Tuesday, September 24, 2019

Making sense of Geezer TARC...

As mentioned in a prior post, rain forced the early termination of the Geezer TARC launch, leaving both me and Duane with an unflown, untested entry. We decided to rectify that situation this past Saturday, and 10 AM found us setting up pads and gear at Pegasus. We were joined by a few unexpected flyers - Matt, a friend of former HARA member Woody Bevil, was already there at the field with his two daughters, and they had rockets. I had my trusty tripod low power pad and controller with me, so it was a foregone conclusion that those rockets would soon head up into the bright blue sky.

Ignition of the Gnome's motor (Click to enlarge).Apogee Apprentice clears the rod on a B6-4
(Click to enlarge).
One of the young ladies was the first to fly - her Estes Gnome performed well on a 13mm 1/2 A motor, but required a little searching to find it in the tall weeds (Hopefully the city will mow Pegasus again sometime in October - the flora is getting a bit wild). Her sister was next, and an Estes B6-4 powered her Apogee Apprentice to a respectable altitude, after which it gracefully floated down to earth on a parachute. Matt had a very nice Semroc Omega, which flew twice in single-stage mode on C11-5's. They had a good day - 4 flights, with 3 perfect recoveries.

Semroc Omega on a C11-5 (Click to enlarge).Omega under parachute (Click to enlarge).
Which is more than I can say for those of mine and Duane...

First up was the rocket Duane had flown at the Geezer TARC launch on September 14, this time loaded with an Aerotech reloadable E28-7. I had passed along a tip based on data I collected at the Geezer TARC launch, which was to lighten the rocket down from 447 grams and consider a different motor. He listened, as the rocket weighed in 19 grams lighter and the E28 had 6 more newton seconds total impulse. This made all the difference in the world - peak altitude was 815 feet, very close to the 800 foot goal. Quite a difference from the dismal 665 feet apogee from the previous Saturday. Unfortunately, the shock cord attachment pulled loose, causing the sustainer to tumble to the ground and the payload section to slowly descend under the parachute. It took about 10 minutes for Duane to locate the sustainer in the weeds; fortunately, there was no damage.

Duane's rocket clears the rail (Click to enlarge).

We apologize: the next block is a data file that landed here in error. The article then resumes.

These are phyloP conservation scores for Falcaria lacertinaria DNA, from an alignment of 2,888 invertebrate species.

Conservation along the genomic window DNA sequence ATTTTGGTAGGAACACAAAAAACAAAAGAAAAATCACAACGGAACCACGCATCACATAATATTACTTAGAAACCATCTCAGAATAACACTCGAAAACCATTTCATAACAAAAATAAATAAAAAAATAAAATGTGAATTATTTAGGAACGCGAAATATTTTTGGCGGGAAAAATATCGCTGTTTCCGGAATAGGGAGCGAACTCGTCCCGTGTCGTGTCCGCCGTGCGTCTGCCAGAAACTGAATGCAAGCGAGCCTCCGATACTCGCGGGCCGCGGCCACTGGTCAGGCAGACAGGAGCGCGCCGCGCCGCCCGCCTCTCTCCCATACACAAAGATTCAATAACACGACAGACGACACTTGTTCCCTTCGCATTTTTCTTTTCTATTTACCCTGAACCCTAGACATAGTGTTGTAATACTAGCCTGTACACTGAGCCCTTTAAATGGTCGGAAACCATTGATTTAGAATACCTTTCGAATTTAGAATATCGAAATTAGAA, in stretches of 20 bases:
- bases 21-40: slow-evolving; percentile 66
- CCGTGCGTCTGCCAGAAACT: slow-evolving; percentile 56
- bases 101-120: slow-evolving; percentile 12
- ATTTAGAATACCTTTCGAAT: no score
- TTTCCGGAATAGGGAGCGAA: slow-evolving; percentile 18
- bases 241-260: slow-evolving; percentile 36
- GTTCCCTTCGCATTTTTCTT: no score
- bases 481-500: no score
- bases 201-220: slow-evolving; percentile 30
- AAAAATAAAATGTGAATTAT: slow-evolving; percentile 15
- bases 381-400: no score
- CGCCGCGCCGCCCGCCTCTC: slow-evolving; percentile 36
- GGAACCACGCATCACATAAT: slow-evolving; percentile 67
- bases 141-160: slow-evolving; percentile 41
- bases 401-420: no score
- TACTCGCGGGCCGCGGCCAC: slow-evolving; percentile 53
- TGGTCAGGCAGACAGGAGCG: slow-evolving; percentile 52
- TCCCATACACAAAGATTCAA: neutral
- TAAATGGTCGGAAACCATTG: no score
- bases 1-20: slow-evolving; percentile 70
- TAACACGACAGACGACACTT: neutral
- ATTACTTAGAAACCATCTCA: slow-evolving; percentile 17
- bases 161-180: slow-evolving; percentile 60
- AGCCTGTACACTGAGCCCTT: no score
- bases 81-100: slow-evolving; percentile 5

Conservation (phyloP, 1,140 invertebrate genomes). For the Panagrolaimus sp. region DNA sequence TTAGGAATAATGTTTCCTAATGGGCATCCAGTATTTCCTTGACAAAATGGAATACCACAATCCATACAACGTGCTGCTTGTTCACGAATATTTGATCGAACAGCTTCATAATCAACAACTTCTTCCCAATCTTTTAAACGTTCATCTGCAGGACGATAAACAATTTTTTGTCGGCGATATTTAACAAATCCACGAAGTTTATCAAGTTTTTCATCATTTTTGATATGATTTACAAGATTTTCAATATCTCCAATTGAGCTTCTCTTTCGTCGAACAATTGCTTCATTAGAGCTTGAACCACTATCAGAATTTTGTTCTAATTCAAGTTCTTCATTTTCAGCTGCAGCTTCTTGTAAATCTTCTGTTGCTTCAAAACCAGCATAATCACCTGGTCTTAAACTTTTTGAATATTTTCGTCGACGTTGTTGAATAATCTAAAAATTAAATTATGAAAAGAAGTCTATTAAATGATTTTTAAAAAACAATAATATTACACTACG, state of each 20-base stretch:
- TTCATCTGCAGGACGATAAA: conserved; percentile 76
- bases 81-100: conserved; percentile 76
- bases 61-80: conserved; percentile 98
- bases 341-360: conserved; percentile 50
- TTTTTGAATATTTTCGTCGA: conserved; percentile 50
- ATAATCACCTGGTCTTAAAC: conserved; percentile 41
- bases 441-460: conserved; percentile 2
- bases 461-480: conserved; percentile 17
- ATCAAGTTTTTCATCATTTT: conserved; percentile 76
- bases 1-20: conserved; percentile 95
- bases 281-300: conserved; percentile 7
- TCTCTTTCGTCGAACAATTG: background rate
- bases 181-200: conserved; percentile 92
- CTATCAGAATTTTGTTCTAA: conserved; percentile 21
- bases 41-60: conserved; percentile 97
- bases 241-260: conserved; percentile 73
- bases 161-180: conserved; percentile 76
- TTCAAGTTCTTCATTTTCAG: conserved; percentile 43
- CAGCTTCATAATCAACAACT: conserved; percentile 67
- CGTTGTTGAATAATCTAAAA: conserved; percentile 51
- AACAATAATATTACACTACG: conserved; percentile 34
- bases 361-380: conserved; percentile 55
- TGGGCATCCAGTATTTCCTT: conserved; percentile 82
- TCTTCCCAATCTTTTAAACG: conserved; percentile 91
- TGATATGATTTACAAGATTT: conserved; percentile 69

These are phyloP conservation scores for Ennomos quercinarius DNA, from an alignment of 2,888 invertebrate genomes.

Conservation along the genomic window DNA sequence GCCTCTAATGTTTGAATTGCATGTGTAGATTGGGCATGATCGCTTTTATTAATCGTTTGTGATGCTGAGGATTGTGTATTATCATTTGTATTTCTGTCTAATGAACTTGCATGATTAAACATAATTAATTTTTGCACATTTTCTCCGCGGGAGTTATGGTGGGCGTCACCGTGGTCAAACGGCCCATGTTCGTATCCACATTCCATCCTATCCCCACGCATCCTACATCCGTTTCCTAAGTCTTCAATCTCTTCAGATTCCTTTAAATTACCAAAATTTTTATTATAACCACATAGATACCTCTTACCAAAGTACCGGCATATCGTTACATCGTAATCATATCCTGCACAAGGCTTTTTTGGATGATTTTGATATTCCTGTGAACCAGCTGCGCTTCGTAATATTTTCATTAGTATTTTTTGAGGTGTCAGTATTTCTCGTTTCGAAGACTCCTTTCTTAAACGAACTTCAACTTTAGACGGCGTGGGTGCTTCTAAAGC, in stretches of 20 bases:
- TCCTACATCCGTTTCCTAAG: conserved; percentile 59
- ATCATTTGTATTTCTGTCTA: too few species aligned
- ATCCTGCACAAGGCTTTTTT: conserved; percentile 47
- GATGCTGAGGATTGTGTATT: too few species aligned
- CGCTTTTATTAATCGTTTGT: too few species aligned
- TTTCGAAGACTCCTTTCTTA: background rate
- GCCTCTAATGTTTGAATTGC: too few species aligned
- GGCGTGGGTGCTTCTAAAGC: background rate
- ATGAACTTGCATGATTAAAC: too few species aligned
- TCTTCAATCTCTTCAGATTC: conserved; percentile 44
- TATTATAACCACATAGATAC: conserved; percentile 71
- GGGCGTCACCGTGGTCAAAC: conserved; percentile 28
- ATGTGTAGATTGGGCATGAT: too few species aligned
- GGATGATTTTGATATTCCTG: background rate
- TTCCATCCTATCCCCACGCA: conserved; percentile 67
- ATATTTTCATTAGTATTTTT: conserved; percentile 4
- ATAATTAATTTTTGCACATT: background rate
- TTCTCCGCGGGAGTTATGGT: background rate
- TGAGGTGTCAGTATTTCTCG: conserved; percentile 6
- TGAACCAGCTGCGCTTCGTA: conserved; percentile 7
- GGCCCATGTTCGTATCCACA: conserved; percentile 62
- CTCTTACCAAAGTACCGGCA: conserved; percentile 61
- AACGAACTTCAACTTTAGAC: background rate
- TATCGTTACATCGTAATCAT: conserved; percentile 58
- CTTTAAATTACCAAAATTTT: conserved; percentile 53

My turn was next. Heeding the lesson from last Saturday's fiasco, I had removed the kevlar protector from Oeuf and loaded conventional chute wadding. I did a very close check of the igniters in the two Quest D16-6 motors - this would be my very first composite motor cluster flight - and placed the model on the rail. The clips were connected, the count given, and Oeuf shot up the rail, riding two beautiful pillars of black smoke into the sky. I was relieved that both motors fired, but the relief turned to concern as it appeared that Oeuf had performed a little too well - the altimeter would report an apogee of 873 feet. Then concern turned to horror as the parachute failed to deploy. It dragged behind the rocket, fluttering enough to slow the rocket down to 26 feet per second - slow enough to result in no physical damage but fast enough to break the egg (which was wrapped in saran wrap this time). Inspection revealed that 3 shroud lines had ripped away from the Apogee nylon parachute, despite being reinforced with CA as per instructions.

Oeuf under composite cluster power! (Click to enlarge).
Duane and I were having serious recovery problems...

The final flight of the morning was Duane's unflown entry. It too was loaded with an Aerotech E28, and had the best altitude of all the flights - 793 feet, just 7 feet off the mark. This time the recovery system worked perfectly, making for a nice end to our hour long launch.

Duane's 2nd rocket starts its journey (Click to enlarge).
After the Geezer TARC launch, I was looking for a way to see if I could make sense of the data taken during the launch. As you may know, the peak altitude of a rocket is influenced by 3 primary factors - total weight, impulse of the motor, and the frontal area. There are other variables to consider, but these are the big three. I had no measurements of the rocket diameters, but I knew that they all ranged from the diameter of a TARC egg (1.8") to that of a BT-70 body tube (2.2"), resulting in a 50% variation in area. This is significant, but not factors of two or larger, so I figured I could ignore it for my simple analysis, which involved plotting peak altitude versus (total weight divided by motor impulse). I reckoned that the area variation would show up as scatter in the data points.

Here's the result:

Simple Geezer TARC altitude analysis (Click to enlarge).
Note the correlation - Vince's FrankenBertha comes in at a low 6.4 grams per newton-second, so it goes way too high, and Duane's boat tail rocket with 13.3 grams per newton-second comes in too low. There appears to be a sweet spot (highlighted by the cyan band) between 10.5 and 11.4 grams per newton-second that puts the rockets at the right altitude. And, as expected, there is scatter in the data, in part caused by the neglect of the variation in frontal areas. Still, it's somewhat informative, and may provide a good way to check the built TARC rockets to see if they are "in the zone" with regard to weight and motor choice.

I'm glad something useful came out of that rainy day and those broken eggs.

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